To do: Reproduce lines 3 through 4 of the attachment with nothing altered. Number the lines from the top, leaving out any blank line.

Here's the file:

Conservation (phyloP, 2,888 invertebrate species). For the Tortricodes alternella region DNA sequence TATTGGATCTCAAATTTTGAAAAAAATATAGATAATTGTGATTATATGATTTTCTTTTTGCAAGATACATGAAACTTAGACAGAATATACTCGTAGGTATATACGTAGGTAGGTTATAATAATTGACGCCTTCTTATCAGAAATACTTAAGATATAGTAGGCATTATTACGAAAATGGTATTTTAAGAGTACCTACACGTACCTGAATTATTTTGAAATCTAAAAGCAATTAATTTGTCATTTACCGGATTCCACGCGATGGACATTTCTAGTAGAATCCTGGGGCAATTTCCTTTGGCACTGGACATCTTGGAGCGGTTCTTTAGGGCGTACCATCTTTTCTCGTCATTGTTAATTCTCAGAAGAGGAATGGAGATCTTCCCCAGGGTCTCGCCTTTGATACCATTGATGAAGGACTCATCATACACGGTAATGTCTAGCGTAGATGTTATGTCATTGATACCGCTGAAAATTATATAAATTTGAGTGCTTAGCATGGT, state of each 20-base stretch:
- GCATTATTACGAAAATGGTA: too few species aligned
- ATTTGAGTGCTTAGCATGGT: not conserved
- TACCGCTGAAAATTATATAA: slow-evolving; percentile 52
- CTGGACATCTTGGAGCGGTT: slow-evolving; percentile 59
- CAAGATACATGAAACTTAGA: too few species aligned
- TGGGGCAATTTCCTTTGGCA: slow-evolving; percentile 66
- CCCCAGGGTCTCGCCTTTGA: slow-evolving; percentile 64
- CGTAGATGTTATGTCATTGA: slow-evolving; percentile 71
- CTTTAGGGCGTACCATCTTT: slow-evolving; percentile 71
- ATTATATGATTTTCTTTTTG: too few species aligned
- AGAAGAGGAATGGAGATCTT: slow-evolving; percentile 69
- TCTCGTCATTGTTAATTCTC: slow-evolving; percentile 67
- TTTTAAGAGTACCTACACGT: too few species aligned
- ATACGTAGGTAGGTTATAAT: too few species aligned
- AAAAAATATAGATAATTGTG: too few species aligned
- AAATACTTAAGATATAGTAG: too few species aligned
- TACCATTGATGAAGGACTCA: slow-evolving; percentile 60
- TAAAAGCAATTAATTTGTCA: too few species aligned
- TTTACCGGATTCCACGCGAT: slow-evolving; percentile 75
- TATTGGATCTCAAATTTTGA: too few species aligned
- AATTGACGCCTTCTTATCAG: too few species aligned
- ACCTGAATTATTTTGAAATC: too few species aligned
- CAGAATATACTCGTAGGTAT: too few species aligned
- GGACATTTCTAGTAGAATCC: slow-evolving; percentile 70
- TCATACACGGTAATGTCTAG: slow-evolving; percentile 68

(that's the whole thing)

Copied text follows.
- ATTTGAGTGCTTAGCATGGT: not conserved
- TACCGCTGAAAATTATATAA: slow-evolving; percentile 52